It’s somewhat surprising that a not particularly innovative and not particularly popular casino game is now considered ‘iconic’. That is the case with a game called Sigma Derby released in 1985 by the now defunct Japanese manufacturer Sigma Games.
In the highly digitized casino of today the game feels like a legitimate relic. Sigma Derby is an electro-mechanical horse racing game that can accommodate up to ten players. Five decidedly clunky horses compete in a race. Players attempt to hit a ‘quinella’ by picking the first and second finishing horses in any order. If the player correctly picks the top two horses he is paid off at the odds quoted on the machine. Players buy in and get paid out in quarters.
Sigma Derby has a theoretical house edge of between 10% and 20% but never really became a money maker on the casino floor. In a recent article in the Las Vegas Review-Journal former slot executive Charlie Lombardo explained the game’s major design flaw:
“You could never make any money on it. People could play at a quarter a time, you watch those horses race around 30 seconds, then they place a quarter again. … You could sit there with a $10 bill for two, three, four hours.”
Lombardo also remembers that occasionally one of the horses would fall over mid-game. Unlike real horse racing, when this happened they weren’t ‘vanned off’:
“It was kind of funny. Some of the bettors would complain, and you’d give a quarter back and a technician would look at it.”
DOOMED TO EXTINCTION
The game enjoyed a brief uptick in viability during the early 1990’s–as more themed mega-resorts opened properties would often modify the game to fit their iconography:
“When Vegas started to shift toward massive, over-the-top resorts in 1990s, the Derby format also provided a unique design and marketing opportunity for casinos looking to go all-in on their themes. Caesars’s machines featured racing chariots. The Egyptian-themed Luxor had camels instead of horses. Excalibur replaced the jockeys with knights. For all of the above reasons, Sigma Derby became a fixture on casino floors across the city—and the occasional outside location, such as Lake Tahoe.”
The novelty quickly wore off and by the late 1990’s casinos began to realize that the revenue from Sigma Derby was easy to replace. The game started to disappear from casino floors simply because more money could be made with a traditional slot machine and had the ancillary benefit of occupying less space. Within a decade, Sigma Derby went from a viable gaming device to a seriously endangered species. Sigma Manufacturing went out of business in the early 2000s. This further sealed the fate of Sigma Derby since there was no longer an easy source for replacement parts. At one point Sigma Derby was a ubiquitous site at casinos all over Nevada. By early 2007, there were only three games remaining in Las Vegas.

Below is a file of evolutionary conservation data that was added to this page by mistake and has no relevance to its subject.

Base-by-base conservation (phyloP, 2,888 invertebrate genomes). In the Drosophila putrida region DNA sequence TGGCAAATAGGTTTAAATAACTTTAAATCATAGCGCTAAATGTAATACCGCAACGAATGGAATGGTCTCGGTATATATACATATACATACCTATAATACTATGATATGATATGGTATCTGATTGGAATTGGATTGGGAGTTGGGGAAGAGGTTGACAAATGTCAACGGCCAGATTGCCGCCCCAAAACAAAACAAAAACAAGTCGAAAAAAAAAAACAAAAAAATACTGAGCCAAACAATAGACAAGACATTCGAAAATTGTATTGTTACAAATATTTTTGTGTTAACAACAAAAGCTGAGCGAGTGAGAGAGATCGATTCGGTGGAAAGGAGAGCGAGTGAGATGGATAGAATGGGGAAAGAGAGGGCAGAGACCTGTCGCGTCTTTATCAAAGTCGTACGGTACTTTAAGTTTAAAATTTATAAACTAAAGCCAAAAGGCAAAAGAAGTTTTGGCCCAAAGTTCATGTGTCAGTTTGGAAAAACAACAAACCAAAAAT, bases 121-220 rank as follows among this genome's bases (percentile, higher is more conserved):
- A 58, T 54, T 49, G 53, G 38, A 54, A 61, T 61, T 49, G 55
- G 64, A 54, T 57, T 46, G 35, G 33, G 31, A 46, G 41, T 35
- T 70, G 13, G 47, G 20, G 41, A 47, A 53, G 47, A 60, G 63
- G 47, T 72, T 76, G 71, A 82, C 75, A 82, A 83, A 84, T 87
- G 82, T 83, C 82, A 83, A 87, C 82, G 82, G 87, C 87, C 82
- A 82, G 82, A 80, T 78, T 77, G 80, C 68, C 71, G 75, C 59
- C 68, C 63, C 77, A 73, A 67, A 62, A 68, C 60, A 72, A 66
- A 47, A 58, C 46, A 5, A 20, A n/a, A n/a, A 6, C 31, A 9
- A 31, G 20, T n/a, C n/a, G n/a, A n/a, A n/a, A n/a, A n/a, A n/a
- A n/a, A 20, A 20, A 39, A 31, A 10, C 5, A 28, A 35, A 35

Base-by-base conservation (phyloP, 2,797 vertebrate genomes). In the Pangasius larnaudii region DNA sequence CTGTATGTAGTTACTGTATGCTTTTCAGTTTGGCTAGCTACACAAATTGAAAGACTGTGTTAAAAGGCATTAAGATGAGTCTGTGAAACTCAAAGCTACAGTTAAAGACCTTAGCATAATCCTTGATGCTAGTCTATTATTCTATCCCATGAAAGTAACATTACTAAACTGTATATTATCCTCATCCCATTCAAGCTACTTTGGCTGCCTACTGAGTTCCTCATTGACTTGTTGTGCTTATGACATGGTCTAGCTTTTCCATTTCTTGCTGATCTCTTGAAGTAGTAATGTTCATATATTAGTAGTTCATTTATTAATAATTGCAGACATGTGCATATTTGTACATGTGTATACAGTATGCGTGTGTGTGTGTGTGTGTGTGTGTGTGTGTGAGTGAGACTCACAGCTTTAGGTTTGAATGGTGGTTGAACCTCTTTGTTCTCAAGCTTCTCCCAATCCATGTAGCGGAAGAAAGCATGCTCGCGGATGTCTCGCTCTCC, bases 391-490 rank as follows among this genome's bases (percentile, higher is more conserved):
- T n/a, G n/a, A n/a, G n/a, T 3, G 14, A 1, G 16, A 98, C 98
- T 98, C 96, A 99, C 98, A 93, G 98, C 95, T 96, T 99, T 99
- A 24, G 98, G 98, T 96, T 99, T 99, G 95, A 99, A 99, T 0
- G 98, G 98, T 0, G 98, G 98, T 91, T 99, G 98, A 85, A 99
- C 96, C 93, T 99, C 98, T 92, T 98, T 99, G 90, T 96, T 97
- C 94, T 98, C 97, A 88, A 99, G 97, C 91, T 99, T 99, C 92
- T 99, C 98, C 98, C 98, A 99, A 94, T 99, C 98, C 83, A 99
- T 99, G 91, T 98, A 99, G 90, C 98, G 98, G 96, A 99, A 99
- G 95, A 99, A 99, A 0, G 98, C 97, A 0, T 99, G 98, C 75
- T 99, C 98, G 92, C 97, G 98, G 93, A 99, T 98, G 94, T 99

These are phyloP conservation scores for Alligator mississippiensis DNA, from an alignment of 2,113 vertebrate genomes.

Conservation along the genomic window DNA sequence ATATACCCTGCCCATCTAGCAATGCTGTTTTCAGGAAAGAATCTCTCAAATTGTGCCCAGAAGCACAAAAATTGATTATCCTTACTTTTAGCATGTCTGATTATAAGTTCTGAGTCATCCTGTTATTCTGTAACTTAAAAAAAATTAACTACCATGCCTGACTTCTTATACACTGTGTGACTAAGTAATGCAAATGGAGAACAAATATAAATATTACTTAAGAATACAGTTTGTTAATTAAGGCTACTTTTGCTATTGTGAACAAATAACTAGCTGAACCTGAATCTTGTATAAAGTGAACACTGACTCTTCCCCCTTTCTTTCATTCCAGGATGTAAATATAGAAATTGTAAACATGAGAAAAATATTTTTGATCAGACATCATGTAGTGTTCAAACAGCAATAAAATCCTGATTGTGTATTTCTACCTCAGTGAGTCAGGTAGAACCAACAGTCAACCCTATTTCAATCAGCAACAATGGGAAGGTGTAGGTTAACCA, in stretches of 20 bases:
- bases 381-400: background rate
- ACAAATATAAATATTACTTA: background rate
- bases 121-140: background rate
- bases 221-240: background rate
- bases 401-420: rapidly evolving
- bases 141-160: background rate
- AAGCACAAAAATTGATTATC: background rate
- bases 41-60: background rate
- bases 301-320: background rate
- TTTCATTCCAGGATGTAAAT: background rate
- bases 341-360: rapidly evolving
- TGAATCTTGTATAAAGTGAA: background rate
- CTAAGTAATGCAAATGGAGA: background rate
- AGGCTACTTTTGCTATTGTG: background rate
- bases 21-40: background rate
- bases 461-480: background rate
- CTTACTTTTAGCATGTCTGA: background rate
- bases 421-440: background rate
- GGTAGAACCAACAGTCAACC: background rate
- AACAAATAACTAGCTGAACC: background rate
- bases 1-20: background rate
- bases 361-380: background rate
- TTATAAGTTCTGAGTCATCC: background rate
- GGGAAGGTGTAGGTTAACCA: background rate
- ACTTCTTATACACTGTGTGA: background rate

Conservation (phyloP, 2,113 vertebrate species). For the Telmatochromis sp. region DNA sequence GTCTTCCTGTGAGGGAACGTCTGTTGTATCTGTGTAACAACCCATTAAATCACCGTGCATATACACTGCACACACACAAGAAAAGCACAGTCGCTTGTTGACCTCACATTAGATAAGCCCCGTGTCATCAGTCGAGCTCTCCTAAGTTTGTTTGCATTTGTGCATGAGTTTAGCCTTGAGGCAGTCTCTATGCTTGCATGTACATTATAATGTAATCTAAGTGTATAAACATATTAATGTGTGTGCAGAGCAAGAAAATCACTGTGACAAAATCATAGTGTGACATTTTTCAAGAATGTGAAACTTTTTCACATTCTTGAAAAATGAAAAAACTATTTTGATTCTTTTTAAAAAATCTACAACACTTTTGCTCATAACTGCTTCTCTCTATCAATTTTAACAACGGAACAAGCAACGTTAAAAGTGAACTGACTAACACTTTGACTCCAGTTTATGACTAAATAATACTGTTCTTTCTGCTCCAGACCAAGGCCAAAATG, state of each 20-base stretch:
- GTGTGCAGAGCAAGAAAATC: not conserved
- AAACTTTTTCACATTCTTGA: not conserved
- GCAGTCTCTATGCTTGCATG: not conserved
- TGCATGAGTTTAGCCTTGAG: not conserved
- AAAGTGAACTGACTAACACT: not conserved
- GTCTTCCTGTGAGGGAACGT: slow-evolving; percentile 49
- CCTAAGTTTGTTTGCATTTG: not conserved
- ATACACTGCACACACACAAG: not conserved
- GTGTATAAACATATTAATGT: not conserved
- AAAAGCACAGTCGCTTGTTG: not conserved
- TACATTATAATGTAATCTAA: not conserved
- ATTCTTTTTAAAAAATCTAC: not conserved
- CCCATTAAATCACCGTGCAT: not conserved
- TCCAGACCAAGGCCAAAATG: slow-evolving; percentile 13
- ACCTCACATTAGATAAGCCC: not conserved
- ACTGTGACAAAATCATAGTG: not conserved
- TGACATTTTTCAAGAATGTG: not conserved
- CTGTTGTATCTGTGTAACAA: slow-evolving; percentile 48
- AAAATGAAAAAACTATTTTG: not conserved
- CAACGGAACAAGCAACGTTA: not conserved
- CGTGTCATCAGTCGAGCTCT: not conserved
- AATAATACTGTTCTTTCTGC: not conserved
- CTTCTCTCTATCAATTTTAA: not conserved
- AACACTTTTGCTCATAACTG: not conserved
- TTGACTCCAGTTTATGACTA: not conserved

The three games dropped to two with the closing of the New Frontier Hotel & Casino in July 2007. The two remaining games were on The Strip at the MGM Grand (though over the next decade a few of the ‘betting stations’ would stop working and weren’t repaired) and downtown at Fitzgerald’s. When Fitzgerald’s was re-branded as The D Las Vegas, the Sigma Derby machine remained. The two games clung to life until November 2018 when the MGM quietly removed their game. Media inquiries confirmed that it wouldn’t return.
Today, the only Sigma Derby in Southern Nevada (and likely the entire state) is located at The D Las Vegas. The game has found renewed popularity in it’s ‘golden years’ as a dose of nostalgia in an ever evolving city. For older players, it provides a throwback to earlier times. For younger players, many remember the game from early childhood trips to a casino. D Las Vegas owner Derek Stevens says that Sigma Derby is the property’s most popular slot machine. It even has a dedicated page on the casino’s website. Even if it wasn’t it would probably always have a home at the D–it was the first machine that Stevens ever played in Las Vegas at age 21.